A full two weeks after the heart attack, I resumed a normal workload. The 1st day seemed to go quite well. The 2nd morning I was to continue working brought about a very different outcome. Even before I could start my day, my nerves were on edge and I had a pit in my stomach. Anxiety began to consume my whole being to the point where my hands started to tremble. As someone who usually has very strong self confidence, this was out of character. Fortunately, I had a very understanding manager that gave me a day to relax and observe a colleague for the day. I had heard of heart attack victims suffering from depression, but this anxiety was highly unsuspected.

The next day I resumed a normal work schedule with the knowledge that anxiety like depression could be lying in wait for me. I got through the day ok again. I never considered that a physical distress might prompt a debilitating mental distress. There is a history of mental illness as well as heart ailment in the family tree.

I must now work on both my physical and mental well being as part of the recovery process I find myself living out. The Bible sheds light on my heart health and this new battle against anxiety. “Above all else, guard your heart, for everything you do flows from it.” Proverbs 4:23 NIV

Who are you American Christian?

I am a walking oxymoron. I don’t fit into others’ preconceived idea of what it means to be a Christian in the United States of America. Allow me to provide some background before addressing the crux of this post.

I came to faith in Jesus Christ as my Lord and Saviour while serving in the US Army at Fort Greely, Alaska. After leaving the service and marrying my Army-brat bride, we attended a multi-denominational Charismatic Bible school in a predominantly African-American neighborhood of Dallas, Texas. We graduated with a Diploma of Practical Theology which later converted to an Associates degree. As a couple, we served as youth pastors in a non-Denominational church in a small white community outside of Ft. Worth, Texas. That church was highly involved in local and state politics.

Departing there with some GI bill money expiring soon, I returned to school at Oral Roberts University in Tulsa, Oklahoma. It was a private Charismatic school with a great degree of cultural and racial diversity compared to the small town we had just left. I graduated Summa Cum Laude with a Bachelors of Arts. My major was Church Ministries: Pastoral and minors in Church History & Systematic Theology.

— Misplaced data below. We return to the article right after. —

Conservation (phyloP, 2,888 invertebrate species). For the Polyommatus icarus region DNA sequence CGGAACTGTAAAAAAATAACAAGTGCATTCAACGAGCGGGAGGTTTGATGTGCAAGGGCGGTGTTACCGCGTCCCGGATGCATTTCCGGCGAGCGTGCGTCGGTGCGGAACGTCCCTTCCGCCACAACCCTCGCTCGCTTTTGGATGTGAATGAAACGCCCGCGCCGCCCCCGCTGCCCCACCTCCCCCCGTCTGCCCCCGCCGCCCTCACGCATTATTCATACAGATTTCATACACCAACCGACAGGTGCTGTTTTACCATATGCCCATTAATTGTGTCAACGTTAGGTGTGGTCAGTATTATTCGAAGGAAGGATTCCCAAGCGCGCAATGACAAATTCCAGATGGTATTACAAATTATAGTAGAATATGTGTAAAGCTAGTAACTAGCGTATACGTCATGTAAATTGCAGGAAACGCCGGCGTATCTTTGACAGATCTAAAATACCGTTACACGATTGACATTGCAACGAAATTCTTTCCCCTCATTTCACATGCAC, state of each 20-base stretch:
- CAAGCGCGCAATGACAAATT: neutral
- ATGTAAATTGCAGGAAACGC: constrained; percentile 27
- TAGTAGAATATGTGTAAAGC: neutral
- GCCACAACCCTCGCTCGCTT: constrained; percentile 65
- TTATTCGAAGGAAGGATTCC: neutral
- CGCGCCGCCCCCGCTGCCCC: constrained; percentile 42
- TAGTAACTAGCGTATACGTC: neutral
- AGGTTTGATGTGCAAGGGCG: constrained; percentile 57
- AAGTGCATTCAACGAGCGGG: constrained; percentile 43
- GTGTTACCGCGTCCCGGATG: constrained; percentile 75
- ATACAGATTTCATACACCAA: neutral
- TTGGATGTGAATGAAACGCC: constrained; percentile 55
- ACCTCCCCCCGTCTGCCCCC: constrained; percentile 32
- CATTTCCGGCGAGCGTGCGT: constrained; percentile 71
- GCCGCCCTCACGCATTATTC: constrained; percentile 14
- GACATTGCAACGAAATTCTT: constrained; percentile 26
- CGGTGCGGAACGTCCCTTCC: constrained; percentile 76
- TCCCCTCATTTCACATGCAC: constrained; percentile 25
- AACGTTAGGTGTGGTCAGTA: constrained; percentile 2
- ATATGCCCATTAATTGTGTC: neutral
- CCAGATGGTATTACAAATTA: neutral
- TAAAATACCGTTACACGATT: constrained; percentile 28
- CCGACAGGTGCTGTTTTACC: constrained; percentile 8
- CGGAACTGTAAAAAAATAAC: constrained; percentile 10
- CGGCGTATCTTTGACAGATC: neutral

I decided to pursue a Masters of Divinity degree at Ashbury Theological Seminary in Wilmore, Kentucky. It was a Methodist school that aligned itself with the conservative wing of that denomination. While attending, we joined a church plant out of World Harvest Church. We began helping in Children’s church at Bethel Harvest Church in Lexington, Kentucky. I dropped out of seminary after a family illness and the financial stress seminary placed on my family. Eventually, we would lead two kid’s church services as well as my being the TV/Radio editor for the church.

We relocated back to my home state of California eventually attending the local Assembly of God congregation. While my wife worked in the nursery, I began teaching the Adult Sunday School class and taught an occasional Sunday or Wednesday night service. My wife would eventually become the Children’s church director and supervisor of the food pantry outreach on Fridays.

All of this is shared, not to inflate myself over others, but rather to demonstrate our participation in the body of Christ. We have been in the trenches and have taught believers from the cradle to the grave. I have gone to school for theology and have done practical ministry as well.